Tuesday, September 11, 2007

Social Networks and Business

Paul Pedrazzi, writing on the Oracle AppsLab Site, questions the value of Social Networks for business.

So what about Digg and Social Networks make them unworkable for business? Or stated differently, what do they need to become relevant to the business world.

As usual, in the world of 2.0 it all comes down to people. Social sites cannot be all that useful for business until everyone is on them. It’s the law of network effects all over again (remember the fax machine example). The nuance today, is that the people on these sites have to be the ones I care about.

There are lots of people using Digg, MySpace, and more, but from a work perspective, that has very little use to me. I want my trusted group. In simple terms that can be thought of as ALL the employees of Oracle. Sure it would be nice to have people I trust outside Oracle in there, but all my co-workers would be a grand start.

Once you have the people you trust, all you need is content.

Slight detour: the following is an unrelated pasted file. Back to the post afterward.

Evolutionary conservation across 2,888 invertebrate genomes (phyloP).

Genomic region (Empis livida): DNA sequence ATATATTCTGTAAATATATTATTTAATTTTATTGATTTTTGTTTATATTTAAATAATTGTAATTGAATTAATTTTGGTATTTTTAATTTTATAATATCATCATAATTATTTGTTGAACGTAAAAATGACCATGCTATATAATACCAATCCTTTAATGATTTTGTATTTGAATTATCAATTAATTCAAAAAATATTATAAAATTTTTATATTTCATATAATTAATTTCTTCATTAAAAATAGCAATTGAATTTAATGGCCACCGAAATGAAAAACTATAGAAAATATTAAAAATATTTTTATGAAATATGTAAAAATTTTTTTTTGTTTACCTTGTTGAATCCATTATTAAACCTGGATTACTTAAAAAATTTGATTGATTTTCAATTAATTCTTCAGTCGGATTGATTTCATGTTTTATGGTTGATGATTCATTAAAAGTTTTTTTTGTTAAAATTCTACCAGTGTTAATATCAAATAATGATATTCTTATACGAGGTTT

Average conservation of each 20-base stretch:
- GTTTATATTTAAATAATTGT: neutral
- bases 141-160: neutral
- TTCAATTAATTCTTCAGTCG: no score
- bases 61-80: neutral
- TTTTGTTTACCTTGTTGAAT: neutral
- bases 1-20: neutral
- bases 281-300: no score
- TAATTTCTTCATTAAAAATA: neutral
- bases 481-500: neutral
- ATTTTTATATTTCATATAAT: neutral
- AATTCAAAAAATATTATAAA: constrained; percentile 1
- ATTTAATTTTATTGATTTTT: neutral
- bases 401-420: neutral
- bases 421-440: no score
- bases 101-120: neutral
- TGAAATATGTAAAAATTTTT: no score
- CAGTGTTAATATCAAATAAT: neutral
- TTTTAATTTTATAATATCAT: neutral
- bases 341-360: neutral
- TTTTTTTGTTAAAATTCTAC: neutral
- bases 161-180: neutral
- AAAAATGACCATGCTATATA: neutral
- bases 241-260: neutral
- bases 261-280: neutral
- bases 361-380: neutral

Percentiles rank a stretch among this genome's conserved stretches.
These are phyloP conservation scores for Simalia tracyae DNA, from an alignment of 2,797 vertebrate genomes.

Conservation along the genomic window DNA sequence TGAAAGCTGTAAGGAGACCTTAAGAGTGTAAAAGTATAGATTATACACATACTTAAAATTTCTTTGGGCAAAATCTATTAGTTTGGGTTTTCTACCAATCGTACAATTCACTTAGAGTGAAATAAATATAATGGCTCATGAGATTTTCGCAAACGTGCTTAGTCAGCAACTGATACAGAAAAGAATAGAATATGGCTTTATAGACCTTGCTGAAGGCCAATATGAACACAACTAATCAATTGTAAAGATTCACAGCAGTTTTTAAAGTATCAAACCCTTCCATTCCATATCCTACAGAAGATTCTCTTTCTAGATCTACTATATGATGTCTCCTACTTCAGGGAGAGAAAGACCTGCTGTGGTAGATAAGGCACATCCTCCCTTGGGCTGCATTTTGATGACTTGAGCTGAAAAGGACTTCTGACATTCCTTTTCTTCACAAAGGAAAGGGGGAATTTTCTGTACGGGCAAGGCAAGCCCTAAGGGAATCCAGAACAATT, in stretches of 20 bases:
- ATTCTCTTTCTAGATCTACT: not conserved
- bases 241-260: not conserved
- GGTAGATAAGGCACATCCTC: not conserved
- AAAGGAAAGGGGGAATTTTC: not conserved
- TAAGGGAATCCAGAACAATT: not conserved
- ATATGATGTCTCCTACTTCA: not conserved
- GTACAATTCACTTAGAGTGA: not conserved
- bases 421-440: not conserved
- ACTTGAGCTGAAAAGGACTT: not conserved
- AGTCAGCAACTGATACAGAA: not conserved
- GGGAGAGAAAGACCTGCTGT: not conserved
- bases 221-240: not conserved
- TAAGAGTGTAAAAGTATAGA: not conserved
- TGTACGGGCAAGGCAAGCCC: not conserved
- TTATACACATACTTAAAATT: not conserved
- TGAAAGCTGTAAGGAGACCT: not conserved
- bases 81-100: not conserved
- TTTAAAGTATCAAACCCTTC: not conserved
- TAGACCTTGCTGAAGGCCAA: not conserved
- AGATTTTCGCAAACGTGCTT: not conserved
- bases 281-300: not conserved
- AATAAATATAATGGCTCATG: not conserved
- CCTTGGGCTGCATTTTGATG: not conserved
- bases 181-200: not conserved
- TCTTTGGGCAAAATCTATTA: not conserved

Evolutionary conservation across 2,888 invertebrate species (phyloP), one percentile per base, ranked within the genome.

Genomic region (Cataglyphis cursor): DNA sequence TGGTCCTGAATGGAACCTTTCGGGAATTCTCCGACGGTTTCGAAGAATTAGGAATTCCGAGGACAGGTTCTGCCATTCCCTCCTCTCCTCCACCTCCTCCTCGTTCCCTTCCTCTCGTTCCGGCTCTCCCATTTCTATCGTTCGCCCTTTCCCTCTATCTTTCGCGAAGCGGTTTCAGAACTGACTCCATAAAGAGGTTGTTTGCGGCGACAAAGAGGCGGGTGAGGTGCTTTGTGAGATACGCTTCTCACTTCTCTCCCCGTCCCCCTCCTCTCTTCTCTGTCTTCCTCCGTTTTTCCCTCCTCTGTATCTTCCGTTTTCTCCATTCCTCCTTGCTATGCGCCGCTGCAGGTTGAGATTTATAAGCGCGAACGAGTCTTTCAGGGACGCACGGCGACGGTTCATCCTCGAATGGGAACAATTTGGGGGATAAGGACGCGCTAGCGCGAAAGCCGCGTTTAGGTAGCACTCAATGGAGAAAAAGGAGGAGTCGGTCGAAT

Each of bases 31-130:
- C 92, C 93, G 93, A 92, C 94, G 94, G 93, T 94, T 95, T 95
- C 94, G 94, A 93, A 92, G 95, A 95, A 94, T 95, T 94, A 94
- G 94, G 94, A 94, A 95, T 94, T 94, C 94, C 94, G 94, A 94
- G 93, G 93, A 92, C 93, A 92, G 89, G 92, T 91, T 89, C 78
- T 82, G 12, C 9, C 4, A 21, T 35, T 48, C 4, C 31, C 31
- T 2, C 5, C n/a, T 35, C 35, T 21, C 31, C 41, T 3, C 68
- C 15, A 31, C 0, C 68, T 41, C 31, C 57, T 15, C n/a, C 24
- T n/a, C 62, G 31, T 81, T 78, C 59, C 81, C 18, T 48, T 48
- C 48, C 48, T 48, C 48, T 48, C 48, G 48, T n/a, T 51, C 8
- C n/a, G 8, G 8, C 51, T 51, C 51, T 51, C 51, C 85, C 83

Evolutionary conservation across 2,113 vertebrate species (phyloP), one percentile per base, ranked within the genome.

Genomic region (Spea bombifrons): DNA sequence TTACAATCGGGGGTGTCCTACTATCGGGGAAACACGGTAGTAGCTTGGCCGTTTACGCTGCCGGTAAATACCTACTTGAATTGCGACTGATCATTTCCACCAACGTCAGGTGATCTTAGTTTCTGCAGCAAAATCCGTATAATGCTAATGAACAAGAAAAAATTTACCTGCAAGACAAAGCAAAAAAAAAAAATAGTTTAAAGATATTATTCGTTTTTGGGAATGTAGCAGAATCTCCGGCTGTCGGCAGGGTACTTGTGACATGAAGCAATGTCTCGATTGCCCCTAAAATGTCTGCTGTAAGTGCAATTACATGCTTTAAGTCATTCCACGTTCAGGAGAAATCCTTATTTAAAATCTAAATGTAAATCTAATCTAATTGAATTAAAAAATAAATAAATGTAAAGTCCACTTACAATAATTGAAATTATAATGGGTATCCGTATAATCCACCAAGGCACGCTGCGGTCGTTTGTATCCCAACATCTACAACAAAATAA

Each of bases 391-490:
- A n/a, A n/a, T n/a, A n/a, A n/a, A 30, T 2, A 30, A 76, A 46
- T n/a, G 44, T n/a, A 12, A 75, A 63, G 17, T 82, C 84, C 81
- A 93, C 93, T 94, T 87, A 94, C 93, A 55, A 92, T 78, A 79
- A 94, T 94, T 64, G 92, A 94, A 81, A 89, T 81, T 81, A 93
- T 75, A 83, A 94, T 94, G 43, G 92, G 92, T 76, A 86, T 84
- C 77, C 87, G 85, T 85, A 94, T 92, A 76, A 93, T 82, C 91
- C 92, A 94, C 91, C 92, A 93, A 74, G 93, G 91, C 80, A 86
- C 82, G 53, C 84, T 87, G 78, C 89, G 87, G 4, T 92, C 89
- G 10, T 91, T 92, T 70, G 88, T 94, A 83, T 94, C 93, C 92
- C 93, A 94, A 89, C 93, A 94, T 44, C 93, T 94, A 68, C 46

Only listening to coworkers and exploring their interests is a good start. But it builds another silo, just like narrowcasting and the demise of newspapers. This might end in a dull and lifeless community. Social networks are meant to build strong connections and explore new ones.

If you want to keep information and connections inside the firewall, social networks don't seem very beneficial. This might be reserved for Wikis. Maybe blogs.
But, as one of the commenters to the original post mentions, wikis/blogs provide content but not context. That's an important distinction. Wikis are important tools to democratize various development processes. Social networks add context to it. Context is a basic human desire. And a fact of corporate life.

Corporate social networks would increase the likelihood of discovering hidden gems since they don't have to work through the hierarchy in order to be heard. That alone should be enough to consider them.

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